Wind briefly powered more than 50 percent of electric demand on Sunday, the 14-state Southwest Power Pool (SPP) said, for the first time on any North American power grid.
SPP coordinates the flow of electricity on the high voltage power lines from Montana and North Dakota to New Mexico, Texas and Louisiana.
Wind power in the SPP region has grown significantly to over 16,000 MW currently from less than 400 megawatts in the early 2000s and is expected to continue growing. One megawatt can power about 1,000 homes.
"Ten years ago, we thought hitting even a 25 percent wind-penetration level would be extremely challenging, and any more than that would pose serious threats to reliability," SPP Vice President of Operations Bruce Rew said in a statement.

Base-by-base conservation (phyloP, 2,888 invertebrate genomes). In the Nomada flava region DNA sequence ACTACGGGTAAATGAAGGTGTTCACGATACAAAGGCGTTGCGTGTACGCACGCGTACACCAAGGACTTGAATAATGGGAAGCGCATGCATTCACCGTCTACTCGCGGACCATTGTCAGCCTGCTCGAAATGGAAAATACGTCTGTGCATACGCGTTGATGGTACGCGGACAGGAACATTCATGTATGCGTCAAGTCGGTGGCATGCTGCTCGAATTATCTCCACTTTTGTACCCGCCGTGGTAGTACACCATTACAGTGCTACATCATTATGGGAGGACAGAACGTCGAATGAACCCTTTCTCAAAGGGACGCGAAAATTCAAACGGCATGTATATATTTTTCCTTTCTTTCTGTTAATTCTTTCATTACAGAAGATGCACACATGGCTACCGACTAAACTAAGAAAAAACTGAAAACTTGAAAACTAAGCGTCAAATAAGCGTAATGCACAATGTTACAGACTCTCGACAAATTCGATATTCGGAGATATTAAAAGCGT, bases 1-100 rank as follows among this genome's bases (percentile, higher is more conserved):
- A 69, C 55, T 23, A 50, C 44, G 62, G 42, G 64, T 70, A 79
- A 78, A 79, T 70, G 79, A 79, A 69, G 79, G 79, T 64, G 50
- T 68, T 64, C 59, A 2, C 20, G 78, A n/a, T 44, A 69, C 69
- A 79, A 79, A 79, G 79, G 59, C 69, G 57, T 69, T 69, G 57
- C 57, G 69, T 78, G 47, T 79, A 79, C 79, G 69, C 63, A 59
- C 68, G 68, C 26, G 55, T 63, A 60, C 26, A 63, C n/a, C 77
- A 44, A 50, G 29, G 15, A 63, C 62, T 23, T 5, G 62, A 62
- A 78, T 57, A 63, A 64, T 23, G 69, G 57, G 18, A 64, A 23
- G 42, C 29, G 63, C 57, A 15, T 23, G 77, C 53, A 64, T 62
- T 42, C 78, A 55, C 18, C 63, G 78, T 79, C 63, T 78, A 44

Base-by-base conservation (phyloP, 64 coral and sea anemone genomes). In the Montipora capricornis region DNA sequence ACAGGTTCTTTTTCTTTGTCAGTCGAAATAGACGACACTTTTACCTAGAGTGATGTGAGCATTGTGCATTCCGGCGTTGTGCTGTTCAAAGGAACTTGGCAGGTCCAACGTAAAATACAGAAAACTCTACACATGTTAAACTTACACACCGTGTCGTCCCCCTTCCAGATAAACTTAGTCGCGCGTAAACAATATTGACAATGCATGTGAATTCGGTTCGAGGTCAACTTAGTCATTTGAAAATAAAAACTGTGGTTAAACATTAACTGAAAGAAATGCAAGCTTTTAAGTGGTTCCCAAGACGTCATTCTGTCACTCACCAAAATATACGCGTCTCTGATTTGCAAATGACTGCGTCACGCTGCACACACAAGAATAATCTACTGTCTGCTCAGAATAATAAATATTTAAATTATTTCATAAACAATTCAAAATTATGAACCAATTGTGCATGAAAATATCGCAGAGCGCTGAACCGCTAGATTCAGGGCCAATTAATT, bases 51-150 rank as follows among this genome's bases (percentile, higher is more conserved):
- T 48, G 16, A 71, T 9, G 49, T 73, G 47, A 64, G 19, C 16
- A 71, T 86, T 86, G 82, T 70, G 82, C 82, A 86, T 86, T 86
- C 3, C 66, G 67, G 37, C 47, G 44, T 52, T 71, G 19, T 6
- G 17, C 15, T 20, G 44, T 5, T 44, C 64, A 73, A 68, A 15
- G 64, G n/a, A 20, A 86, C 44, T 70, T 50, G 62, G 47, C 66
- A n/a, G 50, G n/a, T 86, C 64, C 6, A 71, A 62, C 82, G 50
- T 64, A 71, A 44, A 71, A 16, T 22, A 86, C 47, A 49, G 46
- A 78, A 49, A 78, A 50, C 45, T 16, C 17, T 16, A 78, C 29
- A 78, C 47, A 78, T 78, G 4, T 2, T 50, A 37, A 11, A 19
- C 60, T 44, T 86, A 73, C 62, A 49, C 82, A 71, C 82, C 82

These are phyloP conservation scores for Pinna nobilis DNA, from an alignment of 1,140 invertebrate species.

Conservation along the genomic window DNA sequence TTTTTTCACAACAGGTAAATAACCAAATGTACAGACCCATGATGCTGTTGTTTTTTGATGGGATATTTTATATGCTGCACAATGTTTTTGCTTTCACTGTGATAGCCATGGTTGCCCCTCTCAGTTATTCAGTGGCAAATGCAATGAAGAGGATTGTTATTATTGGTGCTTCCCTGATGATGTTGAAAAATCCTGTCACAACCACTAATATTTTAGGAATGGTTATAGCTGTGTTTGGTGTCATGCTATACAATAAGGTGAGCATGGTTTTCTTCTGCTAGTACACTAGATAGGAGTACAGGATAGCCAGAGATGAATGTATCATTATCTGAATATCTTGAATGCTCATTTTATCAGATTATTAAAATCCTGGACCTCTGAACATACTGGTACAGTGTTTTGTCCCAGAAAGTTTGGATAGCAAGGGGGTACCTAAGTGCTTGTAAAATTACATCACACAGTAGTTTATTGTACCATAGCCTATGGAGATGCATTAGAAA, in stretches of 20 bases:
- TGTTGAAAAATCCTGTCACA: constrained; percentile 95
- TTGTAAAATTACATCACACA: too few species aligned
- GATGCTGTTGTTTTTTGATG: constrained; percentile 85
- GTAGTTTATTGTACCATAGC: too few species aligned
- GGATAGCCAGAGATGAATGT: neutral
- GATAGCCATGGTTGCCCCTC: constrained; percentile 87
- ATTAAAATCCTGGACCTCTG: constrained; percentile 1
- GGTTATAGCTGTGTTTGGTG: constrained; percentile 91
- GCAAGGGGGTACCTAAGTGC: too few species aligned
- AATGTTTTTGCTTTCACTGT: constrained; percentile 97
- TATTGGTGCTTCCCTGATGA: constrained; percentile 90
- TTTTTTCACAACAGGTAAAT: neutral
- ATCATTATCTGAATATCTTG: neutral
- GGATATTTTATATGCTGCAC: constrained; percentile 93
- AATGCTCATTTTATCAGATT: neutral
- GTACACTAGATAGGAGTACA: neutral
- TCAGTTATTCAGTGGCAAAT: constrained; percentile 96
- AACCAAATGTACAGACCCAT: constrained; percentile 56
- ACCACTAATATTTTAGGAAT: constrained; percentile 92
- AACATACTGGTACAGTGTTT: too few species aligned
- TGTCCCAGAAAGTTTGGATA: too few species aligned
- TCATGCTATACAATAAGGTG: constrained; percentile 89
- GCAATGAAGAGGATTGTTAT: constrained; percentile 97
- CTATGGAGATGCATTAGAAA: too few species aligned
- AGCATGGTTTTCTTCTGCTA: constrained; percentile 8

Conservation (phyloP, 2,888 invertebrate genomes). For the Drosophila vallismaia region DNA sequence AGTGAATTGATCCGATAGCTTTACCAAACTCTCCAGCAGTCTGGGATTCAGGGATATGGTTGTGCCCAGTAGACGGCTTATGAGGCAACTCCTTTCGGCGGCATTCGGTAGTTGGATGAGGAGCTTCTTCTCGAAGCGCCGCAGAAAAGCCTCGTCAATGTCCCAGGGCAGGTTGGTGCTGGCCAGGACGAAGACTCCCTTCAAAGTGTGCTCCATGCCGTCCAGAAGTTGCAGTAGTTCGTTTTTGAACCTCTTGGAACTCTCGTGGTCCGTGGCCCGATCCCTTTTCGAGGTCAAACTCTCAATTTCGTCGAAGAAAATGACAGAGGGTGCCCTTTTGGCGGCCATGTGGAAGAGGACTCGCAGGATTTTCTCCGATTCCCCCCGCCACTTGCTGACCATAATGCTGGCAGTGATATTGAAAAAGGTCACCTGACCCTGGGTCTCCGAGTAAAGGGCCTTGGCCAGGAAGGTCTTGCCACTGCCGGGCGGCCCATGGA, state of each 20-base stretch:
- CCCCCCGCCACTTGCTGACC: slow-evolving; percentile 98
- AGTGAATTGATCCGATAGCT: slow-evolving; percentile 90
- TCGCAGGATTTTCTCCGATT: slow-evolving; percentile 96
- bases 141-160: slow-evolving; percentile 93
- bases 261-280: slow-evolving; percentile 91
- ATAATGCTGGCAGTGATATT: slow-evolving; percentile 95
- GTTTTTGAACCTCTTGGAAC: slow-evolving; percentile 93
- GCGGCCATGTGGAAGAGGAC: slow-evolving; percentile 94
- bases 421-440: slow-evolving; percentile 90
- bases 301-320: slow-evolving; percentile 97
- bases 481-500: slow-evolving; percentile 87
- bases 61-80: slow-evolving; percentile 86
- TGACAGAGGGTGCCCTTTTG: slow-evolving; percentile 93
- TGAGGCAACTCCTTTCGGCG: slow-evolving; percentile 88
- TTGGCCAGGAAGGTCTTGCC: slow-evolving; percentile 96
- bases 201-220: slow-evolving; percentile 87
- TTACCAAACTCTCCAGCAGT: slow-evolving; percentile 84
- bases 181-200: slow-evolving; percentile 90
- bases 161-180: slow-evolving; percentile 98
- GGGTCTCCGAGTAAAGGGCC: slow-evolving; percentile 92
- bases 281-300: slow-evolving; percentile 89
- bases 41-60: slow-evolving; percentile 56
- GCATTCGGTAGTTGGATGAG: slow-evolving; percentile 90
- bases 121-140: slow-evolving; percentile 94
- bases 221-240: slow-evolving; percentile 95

"Now we have the ability to reliably manage greater than 50 percent wind penetration. It's not even our ceiling," Rew said.
Wind power briefly reached 52.1 percent at 4:30 a.m. local time on Sunday, SPP said on Monday, beating the previous penetration milestone of 49.2 percent. Wind penetration is a measure of the amount of total load served by wind at a given time.
Currently, wind is the third biggest source of generation in the SPP region, making up about 15 percent of capacity in 2016 behind natural gas and coal. This is the first time that wind was even briefly more than 50 percent of the source of electric power at any U.S. grid, according to SPP.
"With a (generation) footprint as broad as ours, even if the wind stops blowing in the upper Great Plains, we can deploy resources waiting in the Midwest and Southwest to make up any sudden deficits," Rew said.
Of the 11 states that received more than 10 percent of their power from wind in 2015, the top five are Iowa at 31 percent, South Dakota at 25 percent, Kansas at 24 percent, Oklahoma at 18 percent and North Dakota at 18 percent, all at least partially located in the SPP grid, according to the U.S. Energy Information Administration.